Was habe ich in meinen Sommerferien gemacht?

Here we are on day 41 of my Duolingo German streak and I’m still confused about the gender of a laptop and am embarrassed to say that it’s taken me 45 years to work out that George Lucas must have been studying German when he constructed Yoda’s back to front way of speaking: “The greatest teacher, failure is.”  I mean there was a huge clue in Darth Vader’s “Ich bin dein Vater” so my doofness continues.

Anyhoo, why all this Teutonic rambling, I hear you mutter as you work out the title above? Well, I just got back from Germany a couple of days ago from my first holiday in 3 years and it’s been 10 years since I planted my old man in Germany on my 50th birthday. This trip came about for a number of reasons: I have family that I hadn’t seen in person for a while, places I wanted to visit with my partner and spas to enjoy.

As a victim over the years of price gouging car rental companies, the icing on this particular trip’s cake was the allure of the Nine Euro ticket that Deutsche Bahn have introduced for the summer months that affords both German folk and visitors to travel the length and breadth of the country on regional railways for the price of an oversized bucket of coffee-flavoured foam. 

A few weeks prior to the announcement of this brilliant idea, I had found myself writing to an economist who had written a paper on the economic impact of Brexit on the North Highlands, about public transport issues. In the report the author made reference to my neck of the woods. The optimistically titled ‘Travel To Work Area’ (TTWA) is a term coined by the Office for National Statistics (ONS) which is used by the UK government to determine the distances that folk will commute to find employment.

Scotland has 46 TTWA’s. The Highlands, with a nod to how large the region is, has 12 of them; my area is TTWA 26, Ullapool to Tongue. Knowing how poor the public transport service is in the Northwest, I discovered that if someone were fortunate enough to find a job in either Ullapool or Tongue, it would take them either a mere 1 day and 17 hours or the express trip of 23 hours and 4 minutes (see map below) to make the commute on public transport. Needless to say, the data is somewhat flawed if the statisticians at the ONS think folk are undertaking such trips.

Having recently received my Saltire card and used it with great relish on buses when visiting my granddaughter in Edinburgh, I got to thinking… Public transport in the Northwest Highlands is appalling: the buses verge on the unreliable; the timetable is anyone’s guess; they tend not to link up with other forms of public transport; the routes are few and far between and the price of the tickets fairly hefty.

A chat with a local feller drew a stark impression of the troubles folk face. He told me that he’d been offered a job a mere 75-mile round trip away, but sadly the employers could not accommodate his willingness and need to work with a bus timetable that had one bus out in the morning and one bus back a couple of hours before his shift finished. 

The service has a private operator, the drivers are great folk – very helpful – but the service is restrained by a lack of routes and a timetable more suited to the days of horse and cart. There are townships with no Saturday service and none with a Sunday service. Being dependent on public transport means it’s nigh on impossible for someone living in, say, Scourie, Kinlochbervie or Durness, to visit Raigmore Hospital in Inverness without the need for an overnight stay.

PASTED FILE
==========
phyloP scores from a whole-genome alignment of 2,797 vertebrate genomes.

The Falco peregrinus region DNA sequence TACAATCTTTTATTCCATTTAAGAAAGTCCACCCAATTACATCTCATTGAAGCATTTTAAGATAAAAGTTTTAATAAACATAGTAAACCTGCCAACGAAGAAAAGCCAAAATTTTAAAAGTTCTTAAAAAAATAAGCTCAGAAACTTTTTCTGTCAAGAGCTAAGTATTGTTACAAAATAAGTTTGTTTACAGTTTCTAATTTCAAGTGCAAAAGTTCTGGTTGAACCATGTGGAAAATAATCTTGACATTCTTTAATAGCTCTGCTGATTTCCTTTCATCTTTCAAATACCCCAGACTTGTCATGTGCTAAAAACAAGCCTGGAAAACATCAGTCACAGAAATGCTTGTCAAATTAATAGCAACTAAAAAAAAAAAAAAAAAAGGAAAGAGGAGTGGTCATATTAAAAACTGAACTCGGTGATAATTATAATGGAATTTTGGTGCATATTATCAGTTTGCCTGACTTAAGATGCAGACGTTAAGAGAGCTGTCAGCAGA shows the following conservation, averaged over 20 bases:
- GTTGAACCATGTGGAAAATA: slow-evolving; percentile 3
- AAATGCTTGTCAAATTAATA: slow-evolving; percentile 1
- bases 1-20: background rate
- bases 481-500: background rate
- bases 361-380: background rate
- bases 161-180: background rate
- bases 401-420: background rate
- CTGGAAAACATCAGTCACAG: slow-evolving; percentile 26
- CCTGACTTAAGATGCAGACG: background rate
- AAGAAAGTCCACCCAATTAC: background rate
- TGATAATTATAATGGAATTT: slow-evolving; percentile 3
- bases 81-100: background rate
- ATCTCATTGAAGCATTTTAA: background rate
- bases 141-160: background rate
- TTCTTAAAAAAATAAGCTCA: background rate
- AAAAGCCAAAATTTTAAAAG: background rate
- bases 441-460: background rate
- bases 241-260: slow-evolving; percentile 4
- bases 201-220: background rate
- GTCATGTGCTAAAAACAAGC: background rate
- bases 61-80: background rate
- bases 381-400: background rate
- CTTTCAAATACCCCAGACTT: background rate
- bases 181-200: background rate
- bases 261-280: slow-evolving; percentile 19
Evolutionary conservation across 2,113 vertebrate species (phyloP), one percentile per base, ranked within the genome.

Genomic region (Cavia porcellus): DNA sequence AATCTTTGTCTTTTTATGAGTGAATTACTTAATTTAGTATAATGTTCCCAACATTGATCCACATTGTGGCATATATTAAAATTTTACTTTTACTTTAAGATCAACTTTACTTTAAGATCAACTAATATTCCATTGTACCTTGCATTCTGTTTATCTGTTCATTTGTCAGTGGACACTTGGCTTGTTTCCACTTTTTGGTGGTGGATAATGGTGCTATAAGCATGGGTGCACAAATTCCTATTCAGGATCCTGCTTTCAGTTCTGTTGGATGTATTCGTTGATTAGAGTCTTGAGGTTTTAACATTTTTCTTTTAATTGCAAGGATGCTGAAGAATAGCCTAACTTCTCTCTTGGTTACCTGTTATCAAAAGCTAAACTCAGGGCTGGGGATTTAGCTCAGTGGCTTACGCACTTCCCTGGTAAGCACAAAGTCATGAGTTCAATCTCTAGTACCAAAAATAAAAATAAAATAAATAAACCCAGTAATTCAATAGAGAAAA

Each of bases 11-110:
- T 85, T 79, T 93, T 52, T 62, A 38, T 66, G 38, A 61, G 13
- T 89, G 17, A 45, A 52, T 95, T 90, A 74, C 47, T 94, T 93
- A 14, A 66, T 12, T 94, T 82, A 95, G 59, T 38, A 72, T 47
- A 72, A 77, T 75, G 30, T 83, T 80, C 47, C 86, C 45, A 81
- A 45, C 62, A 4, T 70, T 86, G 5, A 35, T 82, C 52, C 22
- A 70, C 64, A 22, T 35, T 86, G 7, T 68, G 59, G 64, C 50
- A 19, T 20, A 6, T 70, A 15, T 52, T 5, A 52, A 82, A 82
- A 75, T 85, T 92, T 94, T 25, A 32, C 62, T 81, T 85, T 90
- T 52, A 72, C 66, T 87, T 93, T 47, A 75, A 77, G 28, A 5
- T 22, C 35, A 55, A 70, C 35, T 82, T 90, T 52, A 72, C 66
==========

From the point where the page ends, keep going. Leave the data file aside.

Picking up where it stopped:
As the North Highlands has become the must visit destination for tourists it is impossible for environmentally aware tourists to travel the North Coast 500 route on public transport. Of course, this being the Northwest, we can grumble about it and write to our political representatives, safe in the knowledge that the square root of neither diddly or squat will be done about it. 

Then I had the beginnings of a cunning idea: the over 60’s travel free on the buses, as do the under 22-year-olds, meaning that the entire service exists on whatever subsidy Highland Council throw the operators’ way for school runs and the bare bones of a service. How much do the fares of those users in the 22 – 59-year-old bracket amount to? Is it fair that they carry the weight of a substandard service that would be laughed at in any urban setting? I’m looking at you, Edinburgh, with your 755 spiffy buses and near 3,000 bus stops. To give you an idea of the scale, all of Edinburgh’s 264 square kilometres would fit into TTWA 26 approximately 15 times.

In an area with some of the highest fuel costs in the UK (£2.13 for a litre of diesel in Tongue recently), why is such a vital service being left to limp along when we’re faced with a plethora of crises – namely depopulation; falling school rolls; a low wage economy dependent mostly on seasonal employment despite the best efforts of many employers. Add into the mix a lack of broadband, childcare and… drumroll… a genuine housing crisis that is in danger of leaving the North Highlands as the sole preserve of the affluent retired and their live in carers?

My idea is really quite simple: a free public transport pilot that leases electric mini buses; is operated, serviced and maintained by local social enterprises; that lets communities work out what routes best suit their needs; that marries up with connections for ferries, trains and other buses; uses routes that include potential new housing developments; that affords locals and kids to travel outwith the area for hospital appointments and social occasions; that saves the environment; that stops cars losing oil sumps and exhaust pipes on our attractive collection of  artisanal pot holes; and that is all FREE! Except for those who want to donate: if you’re a local who can afford to donate, then go for it.